Lao farmers reaching for global, organic coffee markets
06 July 2021
ITC and EU cooperate to support sustainable agricultural value chain development in Lao PDR,
Consumers are increasingly concerned about the products they drink and eat – whether it is safe for their health or the environment. And the same applies to coffee. As a big market, the European Union (EU) represents nearly half of the world’s coffee imports. In 2019, the total coffee import was 3 million tons, worth €7.5 billion. Between 2019 and 2020, Lao PDR’s coffee and tea exports to the EU has almost doubled, from €16 million to €29 million.
According to the Lao PDR Ministry of Agriculture and Forestry, coffee is one of the country’s top three agricultural crops with the highest export value. It is only natural that the country aims to increase its coffee production to one million tons by 2025. Locating in southern Lao PDR, the Bolaven Plateau is ideally placed for producing high quality coffee and potentially compete in the market for specialty and organic coffee, products that carry premium prices.
Despite these opportunities, Lao coffee sector faces many challenges, such as low farm-level productivity, lack of minimum quality standards, high logistical costs, as well as low capacity for research and commercialization, among others. To address these challenges, the International Trade Centre and local partners of the country’s Ministry of Industry and Commerce along with the Lao Coffee Association jointly organized a training on how to start organic coffee farms. The training offered Lao farmers, cooperatives, and small businesses an opportunity to strengthen their knowledge regarding the organic production, processing and marketing of coffee.
"This training is one of the solutions offered by the Coffee Export Roadmap, which the Lao Government has recently endorsed, to help Lao farmers and small businesses secure their spots in the global, sustainable coffee market", said Xaysomphet Norasingh, Director General of the Department of Trade Promotion at the Ministry of Industry and Commerce.
“It’s a win-win partnership between the Lao Government and development partners in the coffee sector. We love coffee, and Lao people produce great coffee, so the European consumers are ready to pay a higher price for a cup of coffee which is organic, respectful to the environment, provide decent jobs and make a positive impact in the community,” said Vincent Vire, Head of Cooperation at the European Union Delegation in Lao PDR.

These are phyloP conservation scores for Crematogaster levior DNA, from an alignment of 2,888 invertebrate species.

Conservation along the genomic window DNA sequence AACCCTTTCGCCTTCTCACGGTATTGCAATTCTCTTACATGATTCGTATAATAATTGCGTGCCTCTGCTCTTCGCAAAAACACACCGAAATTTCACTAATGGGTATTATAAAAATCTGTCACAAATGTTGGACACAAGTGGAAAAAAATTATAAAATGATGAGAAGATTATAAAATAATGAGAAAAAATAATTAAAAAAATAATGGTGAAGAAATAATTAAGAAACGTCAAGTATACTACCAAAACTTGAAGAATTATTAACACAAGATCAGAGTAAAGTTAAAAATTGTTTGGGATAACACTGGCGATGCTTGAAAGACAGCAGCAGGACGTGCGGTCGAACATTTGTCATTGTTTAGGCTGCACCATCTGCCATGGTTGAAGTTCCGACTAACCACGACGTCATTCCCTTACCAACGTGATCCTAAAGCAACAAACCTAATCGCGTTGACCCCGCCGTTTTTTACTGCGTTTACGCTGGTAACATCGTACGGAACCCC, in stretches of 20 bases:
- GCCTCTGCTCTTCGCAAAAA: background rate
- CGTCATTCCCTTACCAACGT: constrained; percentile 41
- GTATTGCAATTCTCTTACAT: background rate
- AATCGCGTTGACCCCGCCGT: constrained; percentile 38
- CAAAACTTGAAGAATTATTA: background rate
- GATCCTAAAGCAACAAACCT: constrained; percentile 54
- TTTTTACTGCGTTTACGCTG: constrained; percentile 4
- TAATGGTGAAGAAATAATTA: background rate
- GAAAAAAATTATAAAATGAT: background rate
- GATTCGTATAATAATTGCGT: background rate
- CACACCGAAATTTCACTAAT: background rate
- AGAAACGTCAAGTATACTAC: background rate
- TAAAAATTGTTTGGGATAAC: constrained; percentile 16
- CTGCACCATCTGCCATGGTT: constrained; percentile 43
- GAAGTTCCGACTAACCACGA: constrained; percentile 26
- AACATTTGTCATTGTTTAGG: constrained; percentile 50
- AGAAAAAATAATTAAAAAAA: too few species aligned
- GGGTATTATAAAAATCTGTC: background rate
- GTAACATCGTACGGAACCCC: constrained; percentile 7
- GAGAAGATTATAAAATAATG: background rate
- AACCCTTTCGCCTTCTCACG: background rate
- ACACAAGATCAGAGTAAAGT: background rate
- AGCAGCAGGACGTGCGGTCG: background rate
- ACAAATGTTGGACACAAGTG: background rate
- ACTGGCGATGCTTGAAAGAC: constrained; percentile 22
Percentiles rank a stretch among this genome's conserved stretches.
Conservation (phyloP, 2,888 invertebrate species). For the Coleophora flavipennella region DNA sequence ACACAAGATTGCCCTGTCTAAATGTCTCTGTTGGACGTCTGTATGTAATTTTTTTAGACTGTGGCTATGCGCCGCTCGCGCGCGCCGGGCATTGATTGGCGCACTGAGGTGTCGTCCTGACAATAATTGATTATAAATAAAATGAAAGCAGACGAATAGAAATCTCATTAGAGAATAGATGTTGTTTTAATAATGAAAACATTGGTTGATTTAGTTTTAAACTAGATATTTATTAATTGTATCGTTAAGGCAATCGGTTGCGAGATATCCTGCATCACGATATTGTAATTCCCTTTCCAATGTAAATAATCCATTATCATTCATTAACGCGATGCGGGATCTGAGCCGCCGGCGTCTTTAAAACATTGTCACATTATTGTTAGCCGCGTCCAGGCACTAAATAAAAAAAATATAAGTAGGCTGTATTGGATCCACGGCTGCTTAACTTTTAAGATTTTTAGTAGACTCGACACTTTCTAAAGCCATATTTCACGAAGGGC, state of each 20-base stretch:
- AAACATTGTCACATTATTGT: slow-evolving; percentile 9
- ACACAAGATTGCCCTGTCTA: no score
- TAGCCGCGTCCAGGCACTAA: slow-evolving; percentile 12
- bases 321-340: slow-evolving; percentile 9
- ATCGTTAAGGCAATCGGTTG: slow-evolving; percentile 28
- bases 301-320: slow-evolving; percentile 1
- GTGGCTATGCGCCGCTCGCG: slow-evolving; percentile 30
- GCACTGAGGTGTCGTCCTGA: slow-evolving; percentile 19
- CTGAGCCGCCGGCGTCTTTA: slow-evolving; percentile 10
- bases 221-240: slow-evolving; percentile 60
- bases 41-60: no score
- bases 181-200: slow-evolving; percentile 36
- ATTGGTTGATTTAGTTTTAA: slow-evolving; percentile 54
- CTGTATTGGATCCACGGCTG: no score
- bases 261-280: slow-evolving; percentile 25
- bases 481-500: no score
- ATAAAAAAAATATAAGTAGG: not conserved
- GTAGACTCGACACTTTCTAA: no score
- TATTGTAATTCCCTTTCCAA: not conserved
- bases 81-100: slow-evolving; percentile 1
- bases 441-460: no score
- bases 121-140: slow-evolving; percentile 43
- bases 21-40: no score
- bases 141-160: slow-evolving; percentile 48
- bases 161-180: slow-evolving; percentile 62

Amongst the 70 participants who joined virtually from across Lao PDR, Phaengsy Daoduangdee, the owner of Duangdee Coffee Farm, said: “I was able to gain a deeper understanding of organic farming and the process of applying for organic certification. In addition, I learned different organic ways to eliminate coffee pests, particularly coffee stem-borers, which have been a big issue for us, farmers, for some time.”
In addition, the manager and support staff of the Vanmai cooperative in Northern Lao PDR, where the United Nations Office on Drugs and Crime (UNODC) has been supporting 383 farmersto grow coffee since 2016, participated in this training. The UNODC project aims at assisting beneficiaries in the communities who want to transition from opium crops, while building a financially sustainable and resilient cooperative. The farmers have planted around 400 hectares of coffee and established their own cooperative to independently process and commercialize coffee for premium international markets. A transition to fully organic production and obtaining an organic certification is an important part of the long-term strategy of the Vanmai cooperative, and participation in the training provided valuable inputs for this transition process.
This training was the first in a series. Next trainings in the coming months will focus on organic marketing and certification and improving sensory and cupping skills for specialty coffee. In fact, Phaengsy has already applied for the second training, and she is looking forward to more practical learning opportunities.
The training formed part of the EU-funded initiative, the ASEAN Regional Integration Support to Lao PDR (ARISE Plus), which supports sustainable agricultural value chain development in Lao PDR, especially those based on organic production and fair trade – and ultimately, promoting inclusive economic growth, climate change resilience, mitigating vulnerability and job creation in Lao PDR.
About ITC: The International Trade Centre is the joint agency of the World Trade Organization and the United Nations. ITC assists small and medium-sized enterprises (SMEs) in developing and transition economies to become more competitive in global markets, thereby contributing to sustainable economic development within the frameworks of the Aid-for-Trade agenda and the United Nations' Sustainable Development Goals (SDGs).